All the nudes that's fit to print? Wal-Mart (NYSE:WMT) banned the sale of three magazines due to their risqué covers. While FHM, Maxim, and Stuff are devoid of actual nudity, the alluring photography of scantily clad women was judged to be too lewd for the sophisticated Wal-Mart crowd who prefer their cleavage blurred out on Jerry Springer bead tossings.

Irony had a good laugh later in the year when Haitian and Hispanic protesters urged the chain to stop selling Take-Two Interactive's (NASDAQ:TTWO) Grand Theft Auto: Vice City video game on the grounds that it condoned violence toward minority groups and lacked moral backbone. Taking Take-Two's lead, Wal-Mart shot them down. Then Wal-Mart went on to do something really offensive -- it started selling Gigli on video and DVD over the holidays.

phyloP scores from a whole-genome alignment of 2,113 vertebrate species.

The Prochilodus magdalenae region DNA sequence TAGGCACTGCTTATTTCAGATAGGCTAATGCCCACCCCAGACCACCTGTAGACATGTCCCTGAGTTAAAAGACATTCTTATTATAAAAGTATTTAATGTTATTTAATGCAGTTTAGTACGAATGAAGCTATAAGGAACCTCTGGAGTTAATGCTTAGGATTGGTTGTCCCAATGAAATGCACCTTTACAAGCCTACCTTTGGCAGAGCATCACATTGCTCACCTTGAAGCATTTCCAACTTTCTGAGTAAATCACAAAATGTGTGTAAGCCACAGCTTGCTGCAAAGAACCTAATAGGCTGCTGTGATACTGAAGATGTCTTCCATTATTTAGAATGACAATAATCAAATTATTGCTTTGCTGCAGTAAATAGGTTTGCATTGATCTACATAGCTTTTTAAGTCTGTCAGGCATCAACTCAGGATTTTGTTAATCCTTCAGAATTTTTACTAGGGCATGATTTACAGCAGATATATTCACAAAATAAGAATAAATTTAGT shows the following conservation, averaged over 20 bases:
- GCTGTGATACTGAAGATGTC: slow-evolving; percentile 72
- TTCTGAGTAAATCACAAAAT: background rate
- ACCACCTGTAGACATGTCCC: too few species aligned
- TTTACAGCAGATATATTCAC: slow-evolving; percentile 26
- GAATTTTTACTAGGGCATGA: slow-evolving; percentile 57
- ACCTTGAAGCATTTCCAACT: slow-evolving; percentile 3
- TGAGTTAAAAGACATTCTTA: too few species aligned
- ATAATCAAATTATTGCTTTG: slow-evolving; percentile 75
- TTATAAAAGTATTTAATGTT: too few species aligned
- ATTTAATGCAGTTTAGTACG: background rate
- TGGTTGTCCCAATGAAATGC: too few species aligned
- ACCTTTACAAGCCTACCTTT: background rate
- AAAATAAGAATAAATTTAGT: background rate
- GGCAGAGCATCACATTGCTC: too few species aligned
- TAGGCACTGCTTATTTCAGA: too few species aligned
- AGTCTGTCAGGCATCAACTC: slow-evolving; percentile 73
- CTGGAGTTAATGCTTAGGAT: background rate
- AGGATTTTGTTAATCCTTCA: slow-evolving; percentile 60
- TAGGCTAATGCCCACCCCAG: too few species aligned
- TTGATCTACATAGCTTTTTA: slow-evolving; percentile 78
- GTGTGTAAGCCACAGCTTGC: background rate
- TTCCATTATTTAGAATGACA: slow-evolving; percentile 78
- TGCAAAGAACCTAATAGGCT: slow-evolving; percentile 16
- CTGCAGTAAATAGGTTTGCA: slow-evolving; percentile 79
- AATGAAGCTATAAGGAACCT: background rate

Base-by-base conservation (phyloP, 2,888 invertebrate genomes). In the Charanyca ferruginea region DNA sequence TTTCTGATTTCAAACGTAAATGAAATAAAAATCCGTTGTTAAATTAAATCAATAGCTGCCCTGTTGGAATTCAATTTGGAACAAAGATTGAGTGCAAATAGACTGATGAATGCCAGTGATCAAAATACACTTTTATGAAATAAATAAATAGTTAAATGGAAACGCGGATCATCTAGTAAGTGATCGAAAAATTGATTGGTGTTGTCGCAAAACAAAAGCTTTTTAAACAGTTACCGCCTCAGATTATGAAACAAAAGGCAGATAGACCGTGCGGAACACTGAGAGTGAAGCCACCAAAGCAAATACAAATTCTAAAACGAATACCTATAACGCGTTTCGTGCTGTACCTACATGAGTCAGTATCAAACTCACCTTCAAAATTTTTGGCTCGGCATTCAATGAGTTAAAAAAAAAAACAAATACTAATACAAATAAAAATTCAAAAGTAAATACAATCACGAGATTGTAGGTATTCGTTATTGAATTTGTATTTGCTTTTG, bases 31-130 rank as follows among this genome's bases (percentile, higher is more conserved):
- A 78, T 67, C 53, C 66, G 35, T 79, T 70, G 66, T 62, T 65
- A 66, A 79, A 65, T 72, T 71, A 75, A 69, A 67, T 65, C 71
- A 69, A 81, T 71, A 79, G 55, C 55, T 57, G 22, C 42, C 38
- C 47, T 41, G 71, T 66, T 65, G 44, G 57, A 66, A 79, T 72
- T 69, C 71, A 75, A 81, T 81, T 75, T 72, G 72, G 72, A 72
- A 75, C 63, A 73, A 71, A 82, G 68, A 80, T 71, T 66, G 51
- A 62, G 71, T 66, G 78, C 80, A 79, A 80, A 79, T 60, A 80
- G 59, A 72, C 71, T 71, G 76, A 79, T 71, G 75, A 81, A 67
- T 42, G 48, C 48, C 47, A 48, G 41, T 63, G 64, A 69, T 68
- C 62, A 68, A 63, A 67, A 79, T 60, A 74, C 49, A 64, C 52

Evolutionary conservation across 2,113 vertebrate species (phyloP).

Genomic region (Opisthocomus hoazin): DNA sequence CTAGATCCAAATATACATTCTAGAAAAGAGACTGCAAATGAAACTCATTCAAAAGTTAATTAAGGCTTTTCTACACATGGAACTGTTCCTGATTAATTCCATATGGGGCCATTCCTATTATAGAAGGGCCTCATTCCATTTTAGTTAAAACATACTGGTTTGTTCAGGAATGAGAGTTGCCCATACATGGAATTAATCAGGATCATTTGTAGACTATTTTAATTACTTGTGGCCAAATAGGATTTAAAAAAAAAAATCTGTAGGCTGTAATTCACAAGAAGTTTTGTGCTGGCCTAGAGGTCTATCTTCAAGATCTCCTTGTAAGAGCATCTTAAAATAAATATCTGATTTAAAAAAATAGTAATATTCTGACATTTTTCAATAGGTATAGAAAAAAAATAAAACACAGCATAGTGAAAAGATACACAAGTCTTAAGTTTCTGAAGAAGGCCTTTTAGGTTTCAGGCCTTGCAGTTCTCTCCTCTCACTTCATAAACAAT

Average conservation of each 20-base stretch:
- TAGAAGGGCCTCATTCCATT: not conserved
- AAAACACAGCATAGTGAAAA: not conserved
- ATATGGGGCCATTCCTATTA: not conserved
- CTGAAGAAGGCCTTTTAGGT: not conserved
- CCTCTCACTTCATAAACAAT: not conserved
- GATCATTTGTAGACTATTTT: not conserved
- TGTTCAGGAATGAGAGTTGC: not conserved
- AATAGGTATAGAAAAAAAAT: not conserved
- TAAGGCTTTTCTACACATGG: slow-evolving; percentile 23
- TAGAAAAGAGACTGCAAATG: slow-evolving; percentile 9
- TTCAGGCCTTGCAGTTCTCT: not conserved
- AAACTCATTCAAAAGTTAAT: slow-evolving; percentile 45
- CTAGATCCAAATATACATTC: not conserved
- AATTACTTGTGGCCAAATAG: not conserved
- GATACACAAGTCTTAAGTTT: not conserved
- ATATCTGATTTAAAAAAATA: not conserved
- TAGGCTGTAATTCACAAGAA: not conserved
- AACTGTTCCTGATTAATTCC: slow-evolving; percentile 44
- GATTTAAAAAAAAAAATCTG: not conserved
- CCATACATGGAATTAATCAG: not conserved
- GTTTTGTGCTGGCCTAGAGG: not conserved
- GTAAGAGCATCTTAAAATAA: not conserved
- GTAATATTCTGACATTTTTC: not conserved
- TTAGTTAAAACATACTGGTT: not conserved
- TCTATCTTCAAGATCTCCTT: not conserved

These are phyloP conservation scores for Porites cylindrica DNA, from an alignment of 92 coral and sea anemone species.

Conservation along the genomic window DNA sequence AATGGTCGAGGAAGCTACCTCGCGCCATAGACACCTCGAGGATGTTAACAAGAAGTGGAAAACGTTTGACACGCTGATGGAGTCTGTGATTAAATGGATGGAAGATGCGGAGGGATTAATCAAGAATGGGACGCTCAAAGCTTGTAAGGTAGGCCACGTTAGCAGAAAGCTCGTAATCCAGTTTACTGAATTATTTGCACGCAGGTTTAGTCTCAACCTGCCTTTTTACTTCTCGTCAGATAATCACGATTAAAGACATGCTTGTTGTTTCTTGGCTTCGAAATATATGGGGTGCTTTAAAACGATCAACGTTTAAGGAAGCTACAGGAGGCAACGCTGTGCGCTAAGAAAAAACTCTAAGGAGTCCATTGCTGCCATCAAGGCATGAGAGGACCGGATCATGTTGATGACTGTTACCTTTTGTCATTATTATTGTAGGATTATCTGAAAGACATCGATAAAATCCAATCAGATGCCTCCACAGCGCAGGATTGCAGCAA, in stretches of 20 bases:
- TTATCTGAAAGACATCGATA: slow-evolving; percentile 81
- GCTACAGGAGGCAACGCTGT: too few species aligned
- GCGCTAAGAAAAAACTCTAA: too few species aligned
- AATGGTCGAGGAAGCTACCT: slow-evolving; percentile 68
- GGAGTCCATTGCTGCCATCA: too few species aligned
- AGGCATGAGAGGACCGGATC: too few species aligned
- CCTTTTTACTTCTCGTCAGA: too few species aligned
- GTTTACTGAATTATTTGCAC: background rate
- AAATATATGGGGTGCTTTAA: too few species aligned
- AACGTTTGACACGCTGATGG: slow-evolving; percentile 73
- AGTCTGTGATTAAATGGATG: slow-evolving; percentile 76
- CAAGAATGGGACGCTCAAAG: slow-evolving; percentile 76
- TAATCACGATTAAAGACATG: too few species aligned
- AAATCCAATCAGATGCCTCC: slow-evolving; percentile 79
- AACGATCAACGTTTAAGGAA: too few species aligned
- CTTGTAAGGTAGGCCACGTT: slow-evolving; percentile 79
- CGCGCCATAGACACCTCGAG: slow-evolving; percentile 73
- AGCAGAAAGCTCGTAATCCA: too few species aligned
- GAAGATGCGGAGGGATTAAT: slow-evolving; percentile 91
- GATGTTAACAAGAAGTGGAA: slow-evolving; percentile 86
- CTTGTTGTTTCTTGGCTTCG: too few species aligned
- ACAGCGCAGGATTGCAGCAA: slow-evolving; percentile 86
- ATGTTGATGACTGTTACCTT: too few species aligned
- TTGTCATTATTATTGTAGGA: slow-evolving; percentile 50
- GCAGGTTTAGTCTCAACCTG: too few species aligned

Scholastic (NASDAQ:SCHL) smiles as Harry Potter and the Order of the Phoenix sells five million copies on the first day of the book's release. Children begin to devour the 870-page epic, only to come to the shocking conclusion that a central character is killed off. That character? Sleep.

Sam Waksal, dethroned head of ImClone Systems (NASDAQ:IMCL), begins to serve a seven-year jail sentence for insider trading. A prison official was later charged for tipping off Waksal's eventual cellmates so that they would be able to hike the prices of cigarettes and caked files for "the rich guy moving in."

The roughed-up music industry is stoked to learn that peer-to-peer song trading piracy is crushed in certain pockets of the Northeast. It then realizes that it was only due to the temporary yet far-reaching historic blackout.